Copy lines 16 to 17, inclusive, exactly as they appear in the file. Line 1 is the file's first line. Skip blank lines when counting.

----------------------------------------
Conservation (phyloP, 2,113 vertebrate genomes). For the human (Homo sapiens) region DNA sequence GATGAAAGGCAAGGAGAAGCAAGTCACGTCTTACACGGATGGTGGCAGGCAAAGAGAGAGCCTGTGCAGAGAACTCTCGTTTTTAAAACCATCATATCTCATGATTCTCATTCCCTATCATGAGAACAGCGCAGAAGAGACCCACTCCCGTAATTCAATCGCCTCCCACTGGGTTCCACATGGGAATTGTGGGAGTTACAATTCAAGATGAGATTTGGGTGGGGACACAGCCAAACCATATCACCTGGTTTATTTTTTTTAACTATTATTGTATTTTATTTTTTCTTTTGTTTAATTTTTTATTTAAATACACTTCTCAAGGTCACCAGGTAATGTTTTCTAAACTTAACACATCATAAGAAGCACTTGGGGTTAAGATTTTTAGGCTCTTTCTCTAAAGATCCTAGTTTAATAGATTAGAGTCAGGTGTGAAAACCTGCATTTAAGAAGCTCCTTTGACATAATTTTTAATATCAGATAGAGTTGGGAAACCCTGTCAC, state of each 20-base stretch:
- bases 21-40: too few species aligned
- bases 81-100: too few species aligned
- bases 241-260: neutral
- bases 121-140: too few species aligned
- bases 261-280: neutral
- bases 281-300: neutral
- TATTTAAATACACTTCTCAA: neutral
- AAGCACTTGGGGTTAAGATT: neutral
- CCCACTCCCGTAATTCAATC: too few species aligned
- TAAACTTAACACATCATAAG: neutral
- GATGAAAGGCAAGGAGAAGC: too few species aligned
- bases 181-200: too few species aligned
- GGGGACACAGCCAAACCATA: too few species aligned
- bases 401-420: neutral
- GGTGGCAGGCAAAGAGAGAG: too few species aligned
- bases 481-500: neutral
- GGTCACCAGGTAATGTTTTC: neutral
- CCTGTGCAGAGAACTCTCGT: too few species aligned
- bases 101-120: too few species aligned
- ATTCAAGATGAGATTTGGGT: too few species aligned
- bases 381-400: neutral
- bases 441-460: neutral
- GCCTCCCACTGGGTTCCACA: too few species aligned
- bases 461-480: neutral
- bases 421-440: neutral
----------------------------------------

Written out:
- GGTGGCAGGCAAAGAGAGAG: too few species aligned
- bases 481-500: neutral